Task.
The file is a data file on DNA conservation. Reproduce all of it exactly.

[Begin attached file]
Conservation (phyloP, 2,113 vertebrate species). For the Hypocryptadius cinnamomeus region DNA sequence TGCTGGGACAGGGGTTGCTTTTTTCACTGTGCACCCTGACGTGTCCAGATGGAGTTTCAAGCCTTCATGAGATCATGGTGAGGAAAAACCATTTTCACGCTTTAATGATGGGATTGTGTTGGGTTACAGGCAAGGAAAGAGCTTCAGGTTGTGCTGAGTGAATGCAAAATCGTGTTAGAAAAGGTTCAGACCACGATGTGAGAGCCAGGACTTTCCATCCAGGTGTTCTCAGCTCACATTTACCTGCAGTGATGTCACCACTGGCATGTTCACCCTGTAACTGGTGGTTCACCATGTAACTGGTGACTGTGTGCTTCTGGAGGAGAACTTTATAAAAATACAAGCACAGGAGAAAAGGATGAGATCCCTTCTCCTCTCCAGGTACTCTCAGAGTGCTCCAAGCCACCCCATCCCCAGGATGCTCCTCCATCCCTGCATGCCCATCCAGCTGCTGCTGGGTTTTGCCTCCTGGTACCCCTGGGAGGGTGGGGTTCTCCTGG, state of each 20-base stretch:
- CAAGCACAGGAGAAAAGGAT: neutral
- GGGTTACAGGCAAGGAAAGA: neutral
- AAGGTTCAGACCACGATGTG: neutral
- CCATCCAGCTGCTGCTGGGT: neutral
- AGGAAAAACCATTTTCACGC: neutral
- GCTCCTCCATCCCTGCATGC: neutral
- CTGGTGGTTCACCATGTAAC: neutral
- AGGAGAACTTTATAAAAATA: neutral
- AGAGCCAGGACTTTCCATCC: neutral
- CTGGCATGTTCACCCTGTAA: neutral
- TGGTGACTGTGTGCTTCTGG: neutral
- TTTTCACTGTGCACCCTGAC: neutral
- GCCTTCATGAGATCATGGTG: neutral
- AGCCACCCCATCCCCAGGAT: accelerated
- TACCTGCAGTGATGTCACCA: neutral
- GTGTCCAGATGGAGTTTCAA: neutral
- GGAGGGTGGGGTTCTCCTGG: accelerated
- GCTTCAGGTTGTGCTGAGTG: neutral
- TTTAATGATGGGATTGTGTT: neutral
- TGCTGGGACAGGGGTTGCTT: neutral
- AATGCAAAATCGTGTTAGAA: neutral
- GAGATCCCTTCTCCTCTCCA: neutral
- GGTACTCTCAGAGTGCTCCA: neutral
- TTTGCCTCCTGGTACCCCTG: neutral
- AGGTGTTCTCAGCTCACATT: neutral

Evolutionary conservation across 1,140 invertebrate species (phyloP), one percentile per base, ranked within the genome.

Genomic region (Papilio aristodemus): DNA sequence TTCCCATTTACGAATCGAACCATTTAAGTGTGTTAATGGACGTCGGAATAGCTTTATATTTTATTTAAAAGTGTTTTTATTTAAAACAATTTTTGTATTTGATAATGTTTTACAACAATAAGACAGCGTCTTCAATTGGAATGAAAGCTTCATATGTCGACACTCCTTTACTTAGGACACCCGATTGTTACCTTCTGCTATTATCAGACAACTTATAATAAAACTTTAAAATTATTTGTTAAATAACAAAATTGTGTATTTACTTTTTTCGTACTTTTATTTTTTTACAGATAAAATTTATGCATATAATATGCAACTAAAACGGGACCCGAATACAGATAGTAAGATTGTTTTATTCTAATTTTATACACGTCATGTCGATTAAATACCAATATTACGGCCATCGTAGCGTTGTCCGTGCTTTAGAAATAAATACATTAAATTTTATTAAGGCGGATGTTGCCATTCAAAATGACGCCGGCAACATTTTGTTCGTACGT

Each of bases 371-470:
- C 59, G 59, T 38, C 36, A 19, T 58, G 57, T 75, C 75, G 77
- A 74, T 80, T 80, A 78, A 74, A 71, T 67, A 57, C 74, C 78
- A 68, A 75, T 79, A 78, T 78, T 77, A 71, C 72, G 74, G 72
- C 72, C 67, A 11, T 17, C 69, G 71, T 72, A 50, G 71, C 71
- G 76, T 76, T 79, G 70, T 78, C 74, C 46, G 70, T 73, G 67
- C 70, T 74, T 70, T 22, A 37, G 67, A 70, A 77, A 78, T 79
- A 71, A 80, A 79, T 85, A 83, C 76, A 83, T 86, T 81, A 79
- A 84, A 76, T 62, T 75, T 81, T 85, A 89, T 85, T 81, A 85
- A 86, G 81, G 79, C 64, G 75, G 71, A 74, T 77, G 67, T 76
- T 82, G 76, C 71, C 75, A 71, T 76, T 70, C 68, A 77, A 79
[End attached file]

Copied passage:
Conservation (phyloP, 2,113 vertebrate species). For the Hypocryptadius cinnamomeus region DNA sequence TGCTGGGACAGGGGTTGCTTTTTTCACTGTGCACCCTGACGTGTCCAGATGGAGTTTCAAGCCTTCATGAGATCATGGTGAGGAAAAACCATTTTCACGCTTTAATGATGGGATTGTGTTGGGTTACAGGCAAGGAAAGAGCTTCAGGTTGTGCTGAGTGAATGCAAAATCGTGTTAGAAAAGGTTCAGACCACGATGTGAGAGCCAGGACTTTCCATCCAGGTGTTCTCAGCTCACATTTACCTGCAGTGATGTCACCACTGGCATGTTCACCCTGTAACTGGTGGTTCACCATGTAACTGGTGACTGTGTGCTTCTGGAGGAGAACTTTATAAAAATACAAGCACAGGAGAAAAGGATGAGATCCCTTCTCCTCTCCAGGTACTCTCAGAGTGCTCCAAGCCACCCCATCCCCAGGATGCTCCTCCATCCCTGCATGCCCATCCAGCTGCTGCTGGGTTTTGCCTCCTGGTACCCCTGGGAGGGTGGGGTTCTCCTGG, state of each 20-base stretch:
- CAAGCACAGGAGAAAAGGAT: neutral
- GGGTTACAGGCAAGGAAAGA: neutral
- AAGGTTCAGACCACGATGTG: neutral
- CCATCCAGCTGCTGCTGGGT: neutral
- AGGAAAAACCATTTTCACGC: neutral
- GCTCCTCCATCCCTGCATGC: neutral
- CTGGTGGTTCACCATGTAAC: neutral
- AGGAGAACTTTATAAAAATA: neutral
- AGAGCCAGGACTTTCCATCC: neutral
- CTGGCATGTTCACCCTGTAA: neutral
- TGGTGACTGTGTGCTTCTGG: neutral
- TTTTCACTGTGCACCCTGAC: neutral
- GCCTTCATGAGATCATGGTG: neutral
- AGCCACCCCATCCCCAGGAT: accelerated
- TACCTGCAGTGATGTCACCA: neutral
- GTGTCCAGATGGAGTTTCAA: neutral
- GGAGGGTGGGGTTCTCCTGG: accelerated
- GCTTCAGGTTGTGCTGAGTG: neutral
- TTTAATGATGGGATTGTGTT: neutral
- TGCTGGGACAGGGGTTGCTT: neutral
- AATGCAAAATCGTGTTAGAA: neutral
- GAGATCCCTTCTCCTCTCCA: neutral
- GGTACTCTCAGAGTGCTCCA: neutral
- TTTGCCTCCTGGTACCCCTG: neutral
- AGGTGTTCTCAGCTCACATT: neutral

Evolutionary conservation across 1,140 invertebrate species (phyloP), one percentile per base, ranked within the genome.

Genomic region (Papilio aristodemus): DNA sequence TTCCCATTTACGAATCGAACCATTTAAGTGTGTTAATGGACGTCGGAATAGCTTTATATTTTATTTAAAAGTGTTTTTATTTAAAACAATTTTTGTATTTGATAATGTTTTACAACAATAAGACAGCGTCTTCAATTGGAATGAAAGCTTCATATGTCGACACTCCTTTACTTAGGACACCCGATTGTTACCTTCTGCTATTATCAGACAACTTATAATAAAACTTTAAAATTATTTGTTAAATAACAAAATTGTGTATTTACTTTTTTCGTACTTTTATTTTTTTACAGATAAAATTTATGCATATAATATGCAACTAAAACGGGACCCGAATACAGATAGTAAGATTGTTTTATTCTAATTTTATACACGTCATGTCGATTAAATACCAATATTACGGCCATCGTAGCGTTGTCCGTGCTTTAGAAATAAATACATTAAATTTTATTAAGGCGGATGTTGCCATTCAAAATGACGCCGGCAACATTTTGTTCGTACGT

Each of bases 371-470:
- C 59, G 59, T 38, C 36, A 19, T 58, G 57, T 75, C 75, G 77
- A 74, T 80, T 80, A 78, A 74, A 71, T 67, A 57, C 74, C 78
- A 68, A 75, T 79, A 78, T 78, T 77, A 71, C 72, G 74, G 72
- C 72, C 67, A 11, T 17, C 69, G 71, T 72, A 50, G 71, C 71
- G 76, T 76, T 79, G 70, T 78, C 74, C 46, G 70, T 73, G 67
- C 70, T 74, T 70, T 22, A 37, G 67, A 70, A 77, A 78, T 79
- A 71, A 80, A 79, T 85, A 83, C 76, A 83, T 86, T 81, A 79
- A 84, A 76, T 62, T 75, T 81, T 85, A 89, T 85, T 81, A 85
- A 86, G 81, G 79, C 64, G 75, G 71, A 74, T 77, G 67, T 76
- T 82, G 76, C 71, C 75, A 71, T 76, T 70, C 68, A 77, A 79